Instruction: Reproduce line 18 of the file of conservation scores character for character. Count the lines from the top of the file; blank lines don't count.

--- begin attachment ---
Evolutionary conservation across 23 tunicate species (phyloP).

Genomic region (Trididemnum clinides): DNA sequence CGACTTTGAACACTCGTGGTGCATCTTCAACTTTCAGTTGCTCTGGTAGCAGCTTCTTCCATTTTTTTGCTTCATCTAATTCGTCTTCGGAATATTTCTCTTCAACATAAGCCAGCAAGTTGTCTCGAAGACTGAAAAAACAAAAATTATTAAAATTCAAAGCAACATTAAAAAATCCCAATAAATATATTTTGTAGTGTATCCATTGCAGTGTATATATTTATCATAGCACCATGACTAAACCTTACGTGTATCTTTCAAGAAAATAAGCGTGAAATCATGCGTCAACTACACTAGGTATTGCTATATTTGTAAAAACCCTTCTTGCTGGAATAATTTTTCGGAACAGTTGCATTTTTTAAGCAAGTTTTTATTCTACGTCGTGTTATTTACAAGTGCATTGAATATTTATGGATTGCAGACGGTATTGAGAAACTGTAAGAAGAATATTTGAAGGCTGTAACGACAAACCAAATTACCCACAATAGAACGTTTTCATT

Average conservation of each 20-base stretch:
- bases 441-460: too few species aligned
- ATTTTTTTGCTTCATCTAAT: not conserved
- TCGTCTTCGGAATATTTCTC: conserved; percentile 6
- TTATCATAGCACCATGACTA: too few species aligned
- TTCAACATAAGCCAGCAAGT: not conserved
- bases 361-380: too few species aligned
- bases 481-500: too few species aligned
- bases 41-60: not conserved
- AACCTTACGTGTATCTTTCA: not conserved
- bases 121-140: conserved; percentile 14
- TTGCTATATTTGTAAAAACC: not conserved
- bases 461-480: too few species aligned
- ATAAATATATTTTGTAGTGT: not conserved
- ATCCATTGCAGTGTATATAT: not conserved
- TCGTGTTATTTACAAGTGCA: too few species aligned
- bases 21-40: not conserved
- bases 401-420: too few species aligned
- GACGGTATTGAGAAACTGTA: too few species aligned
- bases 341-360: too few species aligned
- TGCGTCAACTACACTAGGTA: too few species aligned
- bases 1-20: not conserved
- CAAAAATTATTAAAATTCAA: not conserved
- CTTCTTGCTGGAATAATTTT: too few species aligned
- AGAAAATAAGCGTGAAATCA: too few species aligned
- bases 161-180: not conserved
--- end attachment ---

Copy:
- TCGTGTTATTTACAAGTGCA: too few species aligned